“And when you gaze long into an abyss, the abyss also gazes into you.” – Friedrich Nietzsche, Beyond Good and Evil
Perhaps the German philosopher is not the first name that comes to most minds when thinking of the climate talks, but amidst the abyss of the United Nations Framework Convention on Climate Change (UNFCCC), I can think of no one more appropriate to describe my thoughts.
People with previous experience of the climate talks had talked about disempowerment, a prevailing sense of helplessness as negotiations on the survival of humanity grind to a halt in esoteric acronyms and quixotic discussions on brackets around sentences. Watching close to two hundred delegates simultaneously editing a word document on a giant 3-metre screen is nothing short of bewildering – how does society even function when our survival is somehow dependent on the most illogical procedural vagaries of the UNFCCC? To hear the strange tales of geopolitical battles in mind-numbing editorial sessions is one thing, but to experience the diplomatic maneuvers that could be straight from Game of Thrones – added with the complete lack of progress – is something I could have never prepared for.
I have seen the abyss. While few would describe the beautiful summer nights along the banks of the Rhine as anything resembling darkness, the city of Bonn hides within it a dreadful darkness. At the Free World Conference Centre delegates bustle about, running from session to session, seemingly never done with the day’s work. And who could blame them, for surely the task ahead of them is the greatest ahead, the very survival our civilization? Yet survival seems far away from this surreal bubble; the world of the United Nations climate change negotiations is not dominated by a sense of urgency or panic – and certainly not of hope – but a strange, weirdly familiar sense of apathy that hangs in the air. Even though the scientists warn us of the consequences of failure – the destruction of our cities, the displacement of millions, the catastrophic droughts, and ensuing famines – what seems to matter is not survival, but procedure, mutual consensus and whether the 256th paragraph of a 90-page text should have brackets.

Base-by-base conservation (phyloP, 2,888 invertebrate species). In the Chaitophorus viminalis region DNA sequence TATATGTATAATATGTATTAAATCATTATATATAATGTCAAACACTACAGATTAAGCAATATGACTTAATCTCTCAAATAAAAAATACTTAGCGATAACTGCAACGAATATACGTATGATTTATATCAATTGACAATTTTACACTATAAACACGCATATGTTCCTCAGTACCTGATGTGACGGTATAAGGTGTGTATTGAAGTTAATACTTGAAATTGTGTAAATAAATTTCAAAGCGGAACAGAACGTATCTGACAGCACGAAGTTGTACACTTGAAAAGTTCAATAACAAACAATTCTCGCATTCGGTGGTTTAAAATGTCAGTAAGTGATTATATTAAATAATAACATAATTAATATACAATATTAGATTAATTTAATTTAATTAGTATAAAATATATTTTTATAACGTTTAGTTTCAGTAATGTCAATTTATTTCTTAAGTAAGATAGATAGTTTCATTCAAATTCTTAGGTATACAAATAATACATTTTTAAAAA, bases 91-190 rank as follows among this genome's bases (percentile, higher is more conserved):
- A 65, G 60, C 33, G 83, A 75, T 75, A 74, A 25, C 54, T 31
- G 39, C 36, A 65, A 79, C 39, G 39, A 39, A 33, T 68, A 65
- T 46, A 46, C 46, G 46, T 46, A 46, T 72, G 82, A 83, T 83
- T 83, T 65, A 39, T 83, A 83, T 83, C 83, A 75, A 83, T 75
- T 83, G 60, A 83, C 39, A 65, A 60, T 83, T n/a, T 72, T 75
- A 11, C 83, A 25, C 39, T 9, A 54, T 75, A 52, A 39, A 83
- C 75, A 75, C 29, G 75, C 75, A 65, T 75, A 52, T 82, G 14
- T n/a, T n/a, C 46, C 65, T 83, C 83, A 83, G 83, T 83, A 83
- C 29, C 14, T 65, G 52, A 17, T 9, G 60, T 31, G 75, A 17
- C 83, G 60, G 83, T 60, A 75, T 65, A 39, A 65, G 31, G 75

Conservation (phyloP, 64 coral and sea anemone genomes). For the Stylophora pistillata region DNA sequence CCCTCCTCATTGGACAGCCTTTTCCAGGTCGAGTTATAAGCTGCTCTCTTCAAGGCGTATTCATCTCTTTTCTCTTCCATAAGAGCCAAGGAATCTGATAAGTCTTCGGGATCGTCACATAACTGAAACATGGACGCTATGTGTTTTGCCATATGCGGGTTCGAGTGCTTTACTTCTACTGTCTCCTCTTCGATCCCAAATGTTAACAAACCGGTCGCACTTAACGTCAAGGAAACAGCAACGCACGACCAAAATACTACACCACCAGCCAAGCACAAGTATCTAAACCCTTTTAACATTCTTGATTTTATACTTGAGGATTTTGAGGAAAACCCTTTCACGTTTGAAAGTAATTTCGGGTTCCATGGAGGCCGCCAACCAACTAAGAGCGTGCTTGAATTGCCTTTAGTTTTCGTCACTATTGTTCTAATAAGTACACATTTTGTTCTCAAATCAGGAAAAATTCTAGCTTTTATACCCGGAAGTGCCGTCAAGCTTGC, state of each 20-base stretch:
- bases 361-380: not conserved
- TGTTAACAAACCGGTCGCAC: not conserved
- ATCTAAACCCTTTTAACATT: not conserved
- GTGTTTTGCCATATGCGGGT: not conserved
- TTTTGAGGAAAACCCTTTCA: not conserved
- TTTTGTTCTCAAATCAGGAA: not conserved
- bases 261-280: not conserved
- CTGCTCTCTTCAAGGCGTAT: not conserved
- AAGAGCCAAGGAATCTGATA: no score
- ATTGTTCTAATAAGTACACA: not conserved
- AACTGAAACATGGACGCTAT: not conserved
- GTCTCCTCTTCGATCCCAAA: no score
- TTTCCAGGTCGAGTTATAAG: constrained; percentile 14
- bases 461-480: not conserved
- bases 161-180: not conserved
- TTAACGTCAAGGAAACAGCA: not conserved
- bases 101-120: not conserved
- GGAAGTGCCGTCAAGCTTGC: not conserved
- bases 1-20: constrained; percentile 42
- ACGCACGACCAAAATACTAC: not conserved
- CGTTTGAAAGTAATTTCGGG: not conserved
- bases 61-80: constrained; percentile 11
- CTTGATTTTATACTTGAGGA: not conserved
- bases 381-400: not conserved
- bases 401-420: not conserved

As climate change is an existential crisis, so do the climate change negotiations resonate an existential angst. Very few here, at least in their right minds, will tell you that the UNFCCC can save humanity. No one finds the process efficient or rational, but it is the great God that must be followed, for to do wrong against it is to do wrong against the Parties – a jumble of paper slips with names of countries strewn across the plenary seats, supposedly representing the world’s 7 billion citizens. Yet self-congratulations resound and everyone pats themselves on the back – why do the African delegations rage that their world is burning when we are doing so much good? What does it matter that the science is forgotten when our great industrial nations have promised to phase out the poisons killing our planet by the end of the century? Why is it that civil society and the youth do not understand that our great salvation lies in the INDC’s, the NAMA’s, LULUCF, the GCF and the million other assorted letter combinations? “Long may they live!” cry the delegates as they feast and drink on the banquets of the UNFCCC.
Yet darkness is a strange thing – when one feels the most lost, the inescapable despair, the vast angst that reputedly haunts the German psyche, one suddenly finds hope. Sadness, anger, despair; these are the words I have heard used to describe the endless negotiations to save our souls and I have felt them all too. No, rather been I have been overwhelmed by them too. But it is only in the darkness that the stars can burn – somehow here in Bonn, in the place it seems furthest from, I have found hope again. The disempowerment that characterises the Alice in Wonderland world of climate diplomacy, the sheer madness of the delegates that, like Nero, dance and drink while Rome burns, has somehow let me find power in myself and the movement we are building with millions of others.